On Tuesday’s Morning Joe, host Joe Scarborough and panelist Donny Deutsch butted heads over whether presumptive GOP nominee Mitt Romney‘s wealth can be effectively used against him by President Barack Obama‘s re-election campaign. Scarborough thought that an attempt to do so would ultimately prove futile given that people simply aren’t jealous or resentful of success. Rather, the aspire to it.
“It’s not going to work,” Scarborough explained, “because I believe, and most people where I’m from believe, that you can still succeed in America and get rich in America even if you’re working class. And that sort of class resentment… It never played out in our house, even when my dad was unemployed. And, I’ve got to say, it still doesn’t play out in trailer parks across America, and I say that as somebody who in the summer went to visit my grandmom and stayed in the trailer.”
What Scarborough characterized as resentment, however, Deutsch described as a sense that there was “unfairness.”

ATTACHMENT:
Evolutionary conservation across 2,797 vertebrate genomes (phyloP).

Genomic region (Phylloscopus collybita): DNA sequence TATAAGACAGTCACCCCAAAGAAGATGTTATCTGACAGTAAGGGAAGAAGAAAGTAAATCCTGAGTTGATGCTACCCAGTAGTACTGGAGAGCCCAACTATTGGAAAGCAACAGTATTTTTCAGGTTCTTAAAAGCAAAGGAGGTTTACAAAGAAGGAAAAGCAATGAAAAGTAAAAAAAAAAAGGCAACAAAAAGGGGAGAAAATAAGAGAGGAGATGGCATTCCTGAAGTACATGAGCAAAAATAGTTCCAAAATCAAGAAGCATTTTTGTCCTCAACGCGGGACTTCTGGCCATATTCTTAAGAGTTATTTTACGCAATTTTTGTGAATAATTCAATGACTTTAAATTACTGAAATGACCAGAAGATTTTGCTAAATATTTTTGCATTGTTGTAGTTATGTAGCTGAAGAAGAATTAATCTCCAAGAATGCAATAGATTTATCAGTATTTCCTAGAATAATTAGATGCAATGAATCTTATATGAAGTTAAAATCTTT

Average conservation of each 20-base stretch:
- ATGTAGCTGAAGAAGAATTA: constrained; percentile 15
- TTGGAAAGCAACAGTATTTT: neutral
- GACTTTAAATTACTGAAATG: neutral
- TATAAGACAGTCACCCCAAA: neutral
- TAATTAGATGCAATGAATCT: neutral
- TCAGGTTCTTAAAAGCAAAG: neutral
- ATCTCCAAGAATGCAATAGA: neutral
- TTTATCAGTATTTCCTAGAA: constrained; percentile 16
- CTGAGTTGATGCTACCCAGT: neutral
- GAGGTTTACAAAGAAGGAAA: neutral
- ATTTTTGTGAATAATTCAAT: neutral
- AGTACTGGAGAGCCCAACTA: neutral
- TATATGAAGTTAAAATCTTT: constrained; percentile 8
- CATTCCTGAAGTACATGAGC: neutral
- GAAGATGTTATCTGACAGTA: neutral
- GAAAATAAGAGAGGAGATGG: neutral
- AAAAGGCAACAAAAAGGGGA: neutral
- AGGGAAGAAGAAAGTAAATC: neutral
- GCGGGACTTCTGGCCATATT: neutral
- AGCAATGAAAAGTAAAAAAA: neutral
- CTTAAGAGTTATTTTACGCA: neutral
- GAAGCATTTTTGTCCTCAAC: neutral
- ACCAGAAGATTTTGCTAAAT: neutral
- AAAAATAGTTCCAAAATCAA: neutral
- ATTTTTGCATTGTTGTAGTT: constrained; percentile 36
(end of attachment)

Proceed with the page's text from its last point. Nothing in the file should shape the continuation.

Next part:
“I’m telling you,” Scarborough insisted, “where I’m from — I was born in Georgia, I lived in Tuscaloosa, I lived in Mississippi, I lived in Northwest Florida — that stuff doesn’t work.” Cries that Romney is “rich and evil,” he said, are simply attempts to win the progressive base.
To Scarborough’s point, panelist Steve Rattner noted that 12 percent of Americans believe themselves to be in the 1 percent, highlighting, he said, that we live in an aspirational society.
Mark Halperin sided with Deutsch, pointing out that such rhetoric ultimately 1) energizes the Democratic base, 2) puts pressure on Romney and forces him to admit mistakes, and 3) attempts to “smoke” Romney out on matters such as his taxes and spending choices, as well as putting pressure on him to present what, exactly, he’s for.
Scarborough, meanwhile, urged hypothetical candidates to “explain why he has a bathtub full of money” by pointing out and taking pride in his personal and financial successes. “We want people who are successful,” he said.
He then turned to Deutsch: “The thing that you don’t understand,” he said, “if you don’t mind me saying… Is that, at least we’re I’m from, Americans don’t trust big government. Right? They trust big business–”
Deutsch wasn’t buying it.
“–If you let me finish, Ross Perot.” Scarborough continued. “They trust rich guys like Mitt Romney a hell of a lot more than they trust big government.”
Watch, via MSNBC:
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